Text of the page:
The cataclysm at the root of Flanery’s (Absolution, 2012) second novel is an act of mob violence 100 years past.
Two men are lynched, one white, one black. The deed to the white man’s farm falls to the black man’s brother, Louise Washington’s ancestor. Louise was a teacher; her husband, Donald, farmed, but he was caught between high interest rates and low crop prices. Before he could recover, he died. Now, Louise, evicted by eminent domain, trespasses in her own home. Paul Krovik, an ambitious contractor, secured rights to build Dolores Woods, a McMansion development, on Louise’s land. Then the housing bubble burst, the development failed, and Paul was evicted from his model home while also losing his family. In this "dolorous forest of infinite sorrow," Paul lurks in his house’s secret basement shelter. From their lairs, these outliers watch Nathaniel and Julia and their boy, Copley, move into Krovik’s house. Julia is a research scientist. Nathaniel, reluctant to leave Boston, will be National Director of Offender Rehabilitation for EKK, once into security and incarceration management but now exerting massive influence in areas ranging from biotech to entertainment. Nathaniel and Julia are profession-centered and blind to reality, but Copley, "unfailingly polite, reserved, self-contained, all of his processes and emotions hidden," encounters Paul. No one believes Copley, but Paul, increasingly paranoid, soon surfaces to destroy more dreams than his own. In a literary effort far different from his accomplished debut, Flanery explores family and social mores, cataloging emotional damage tumbling from generation to generation, all woven into a metaphorical tale about the human cost of bubble economics, the undermining of personal freedoms in the name of homeland security and the ugly consequences of the privatization of public service. Characters and back stories are both authentic and chilling, as when EKK’s CEO declares "[p]rivate is now public, in the interests of security." In a novel both symbolic and philosophical, Flanery’s dark view of human ambition, weakness and complacency is both thoughtful and terrifying.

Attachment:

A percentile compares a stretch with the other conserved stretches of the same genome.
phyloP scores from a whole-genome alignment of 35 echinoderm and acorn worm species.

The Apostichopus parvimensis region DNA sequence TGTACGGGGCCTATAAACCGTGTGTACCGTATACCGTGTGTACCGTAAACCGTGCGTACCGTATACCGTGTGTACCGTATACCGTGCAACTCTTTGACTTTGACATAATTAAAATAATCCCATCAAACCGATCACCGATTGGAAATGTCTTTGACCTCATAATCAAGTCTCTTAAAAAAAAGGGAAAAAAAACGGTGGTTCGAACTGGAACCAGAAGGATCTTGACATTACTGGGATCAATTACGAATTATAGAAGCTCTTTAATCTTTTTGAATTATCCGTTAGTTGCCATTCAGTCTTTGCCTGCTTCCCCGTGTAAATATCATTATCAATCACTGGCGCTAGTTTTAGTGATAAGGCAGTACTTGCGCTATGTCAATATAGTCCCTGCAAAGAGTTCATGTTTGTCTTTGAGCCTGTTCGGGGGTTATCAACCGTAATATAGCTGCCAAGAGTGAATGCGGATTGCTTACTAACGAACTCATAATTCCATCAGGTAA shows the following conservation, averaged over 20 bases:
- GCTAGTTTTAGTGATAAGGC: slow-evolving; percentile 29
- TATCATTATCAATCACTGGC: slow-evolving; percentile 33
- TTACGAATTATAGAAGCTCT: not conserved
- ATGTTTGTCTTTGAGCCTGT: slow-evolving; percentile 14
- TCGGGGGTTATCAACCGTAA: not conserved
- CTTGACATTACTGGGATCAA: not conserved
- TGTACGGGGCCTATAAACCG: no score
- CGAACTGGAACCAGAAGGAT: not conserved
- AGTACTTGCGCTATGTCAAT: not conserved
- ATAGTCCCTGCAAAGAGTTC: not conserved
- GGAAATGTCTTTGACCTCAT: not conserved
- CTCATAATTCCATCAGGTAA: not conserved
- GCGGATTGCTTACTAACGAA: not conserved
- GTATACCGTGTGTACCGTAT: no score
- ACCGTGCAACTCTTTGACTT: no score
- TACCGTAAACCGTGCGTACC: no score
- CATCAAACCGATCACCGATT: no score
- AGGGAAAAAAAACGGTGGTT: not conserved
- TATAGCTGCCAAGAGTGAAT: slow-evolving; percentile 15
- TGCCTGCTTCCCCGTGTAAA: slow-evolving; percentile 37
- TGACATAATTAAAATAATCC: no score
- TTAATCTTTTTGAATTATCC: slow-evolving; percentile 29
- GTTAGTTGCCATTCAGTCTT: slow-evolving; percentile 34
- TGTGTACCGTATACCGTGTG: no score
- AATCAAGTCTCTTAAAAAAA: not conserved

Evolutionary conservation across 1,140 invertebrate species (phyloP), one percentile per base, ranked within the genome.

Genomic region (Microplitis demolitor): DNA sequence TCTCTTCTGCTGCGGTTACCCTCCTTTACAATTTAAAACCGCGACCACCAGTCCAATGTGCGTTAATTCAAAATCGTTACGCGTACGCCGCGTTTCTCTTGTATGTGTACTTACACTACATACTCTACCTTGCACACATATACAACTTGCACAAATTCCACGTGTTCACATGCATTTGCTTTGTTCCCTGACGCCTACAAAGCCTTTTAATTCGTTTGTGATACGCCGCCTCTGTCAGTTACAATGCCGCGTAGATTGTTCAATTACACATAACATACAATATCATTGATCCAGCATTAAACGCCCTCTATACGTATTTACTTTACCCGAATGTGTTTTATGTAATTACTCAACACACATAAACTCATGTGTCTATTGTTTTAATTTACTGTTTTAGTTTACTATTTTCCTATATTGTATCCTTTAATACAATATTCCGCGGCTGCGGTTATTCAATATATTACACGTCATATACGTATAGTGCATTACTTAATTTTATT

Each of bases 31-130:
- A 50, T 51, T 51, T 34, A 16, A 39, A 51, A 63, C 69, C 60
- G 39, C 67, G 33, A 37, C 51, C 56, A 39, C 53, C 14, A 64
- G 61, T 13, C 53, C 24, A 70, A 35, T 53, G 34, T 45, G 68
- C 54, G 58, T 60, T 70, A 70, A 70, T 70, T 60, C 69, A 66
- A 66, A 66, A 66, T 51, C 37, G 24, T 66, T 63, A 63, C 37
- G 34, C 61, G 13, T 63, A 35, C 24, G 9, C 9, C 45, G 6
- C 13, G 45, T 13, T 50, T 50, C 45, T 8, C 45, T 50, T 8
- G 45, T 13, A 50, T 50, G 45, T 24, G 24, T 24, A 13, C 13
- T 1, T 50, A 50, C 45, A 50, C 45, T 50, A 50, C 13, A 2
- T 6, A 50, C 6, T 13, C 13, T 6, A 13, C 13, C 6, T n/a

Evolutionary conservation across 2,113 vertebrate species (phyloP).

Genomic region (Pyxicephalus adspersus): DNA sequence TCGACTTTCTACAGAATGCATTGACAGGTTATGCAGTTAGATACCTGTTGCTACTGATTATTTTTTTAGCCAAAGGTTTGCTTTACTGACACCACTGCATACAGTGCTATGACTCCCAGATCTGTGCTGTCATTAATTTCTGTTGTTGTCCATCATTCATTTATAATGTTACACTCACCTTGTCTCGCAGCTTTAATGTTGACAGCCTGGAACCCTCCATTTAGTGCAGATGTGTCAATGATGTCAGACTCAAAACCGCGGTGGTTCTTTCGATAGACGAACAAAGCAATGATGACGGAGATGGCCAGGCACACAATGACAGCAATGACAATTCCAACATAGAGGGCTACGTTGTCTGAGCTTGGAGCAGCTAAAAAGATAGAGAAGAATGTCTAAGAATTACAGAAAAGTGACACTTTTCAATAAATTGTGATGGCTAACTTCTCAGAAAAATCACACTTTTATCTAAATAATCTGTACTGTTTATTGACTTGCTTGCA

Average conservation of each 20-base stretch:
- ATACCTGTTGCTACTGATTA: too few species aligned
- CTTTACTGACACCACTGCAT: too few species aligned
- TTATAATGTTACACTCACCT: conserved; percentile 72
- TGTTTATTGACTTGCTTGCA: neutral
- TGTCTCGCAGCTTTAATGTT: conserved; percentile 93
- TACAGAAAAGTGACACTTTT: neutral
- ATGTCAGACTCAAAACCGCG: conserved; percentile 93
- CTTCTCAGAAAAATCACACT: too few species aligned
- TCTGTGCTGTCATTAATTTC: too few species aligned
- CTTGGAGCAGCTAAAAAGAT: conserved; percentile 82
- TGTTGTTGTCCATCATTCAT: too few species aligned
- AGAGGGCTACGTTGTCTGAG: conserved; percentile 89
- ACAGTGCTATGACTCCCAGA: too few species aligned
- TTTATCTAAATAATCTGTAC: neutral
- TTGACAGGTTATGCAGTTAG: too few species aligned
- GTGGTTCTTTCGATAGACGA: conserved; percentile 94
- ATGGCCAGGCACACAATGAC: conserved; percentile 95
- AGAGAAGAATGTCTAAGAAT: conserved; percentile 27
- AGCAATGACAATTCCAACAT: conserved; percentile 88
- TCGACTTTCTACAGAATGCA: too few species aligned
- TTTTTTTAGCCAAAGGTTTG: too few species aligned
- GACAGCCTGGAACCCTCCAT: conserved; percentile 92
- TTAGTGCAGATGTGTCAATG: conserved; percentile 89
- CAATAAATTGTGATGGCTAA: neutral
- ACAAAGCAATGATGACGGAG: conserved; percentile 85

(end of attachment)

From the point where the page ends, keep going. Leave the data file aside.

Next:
A haunting, layered allegory.